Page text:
Album Review: Torres - Sprinter

Torres - Sprinter

A bruising, brilliant record from a singular talent. It won’t soothe or placate. It’s all teeth.

Rating:

The difficult second album: time constraints, extra pressure, greater scrutiny. For Mackenzie Scott, or Torres, read: added focus, powerful execution, sharper writing. ‘Sprinter’ is not one to be filed alongside the missteps.

‘Strange Hellos’, the opener and lead single, is not a red herring, but it promises a directness, a level of drive and physicality, that Scott is actually quite happy to do without for long stretches.

Much like her debut, the shots to the sternum here are emotional, with pointed lyrics emerging from circular guitar passages and squalls of noise. Scott’s poetic phrasing provides a smokescreen for analysis of a conservative, southern upbringing and some bare bones imagery: drowning children, lost youth, disgraced pastors.

Having traded acoustic for electric in search of the “teeth” needed to make coffee shop crowds in Nashville shut up and listen, Scott is now Brooklyn-based. A little of its burgeoning, 90s-influenced punk scene duly infiltrates ‘Sprinter’, while there are dashes of PJ Harvey’s high-wire noise / melody act to complement contributions from Rob Ellis and Ian Olliver and its recording between Dorset and Bristol.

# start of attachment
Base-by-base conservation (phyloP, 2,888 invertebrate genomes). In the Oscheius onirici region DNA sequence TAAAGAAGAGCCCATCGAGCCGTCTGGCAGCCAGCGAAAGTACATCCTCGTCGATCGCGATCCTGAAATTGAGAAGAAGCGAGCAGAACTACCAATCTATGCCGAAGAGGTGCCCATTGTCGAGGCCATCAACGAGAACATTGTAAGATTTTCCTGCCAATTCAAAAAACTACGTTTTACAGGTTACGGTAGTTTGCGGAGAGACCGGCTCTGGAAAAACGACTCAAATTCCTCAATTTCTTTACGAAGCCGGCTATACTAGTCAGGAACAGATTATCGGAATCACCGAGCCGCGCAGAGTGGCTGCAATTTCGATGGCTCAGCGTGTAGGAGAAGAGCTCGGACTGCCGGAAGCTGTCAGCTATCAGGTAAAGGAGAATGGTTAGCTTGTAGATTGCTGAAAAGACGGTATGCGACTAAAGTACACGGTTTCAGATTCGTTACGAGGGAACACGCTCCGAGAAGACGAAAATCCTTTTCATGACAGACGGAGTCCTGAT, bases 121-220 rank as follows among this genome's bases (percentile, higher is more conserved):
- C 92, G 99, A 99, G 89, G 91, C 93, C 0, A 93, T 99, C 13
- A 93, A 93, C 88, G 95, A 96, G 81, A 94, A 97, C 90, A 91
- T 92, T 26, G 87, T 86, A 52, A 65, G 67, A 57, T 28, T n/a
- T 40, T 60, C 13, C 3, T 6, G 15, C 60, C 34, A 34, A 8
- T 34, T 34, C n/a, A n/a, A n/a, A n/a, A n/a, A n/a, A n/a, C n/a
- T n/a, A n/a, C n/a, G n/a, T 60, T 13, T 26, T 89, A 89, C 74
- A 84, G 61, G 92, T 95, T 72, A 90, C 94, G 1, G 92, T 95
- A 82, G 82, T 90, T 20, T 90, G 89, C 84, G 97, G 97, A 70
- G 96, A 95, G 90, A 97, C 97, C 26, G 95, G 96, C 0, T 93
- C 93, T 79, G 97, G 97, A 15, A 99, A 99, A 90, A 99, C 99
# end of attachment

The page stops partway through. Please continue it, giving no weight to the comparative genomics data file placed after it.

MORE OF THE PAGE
Her relocations - from Georgia to the home of Music Row, now New York - and hectic schedule play a role. There is weariness here, whether literal or figurative. “I am a tired woman,” she sings on ‘New Skin’. “In January I will just be 23.”

Scott’s first record painted a picture of a brilliant guitarist and evocative lyricist, but ‘Sprinter’ takes that further. There are majestic melodies at work, but never does she bow to the obvious. Her voice roils with hurt and brooding menace. “You drowned to save yourself,” she spits as ‘Son, You Are No Island’ meets its sticky end.

‘Sprinter’ is a bruising, brilliant record from a singular talent. It won’t soothe or placate. It’s all teeth.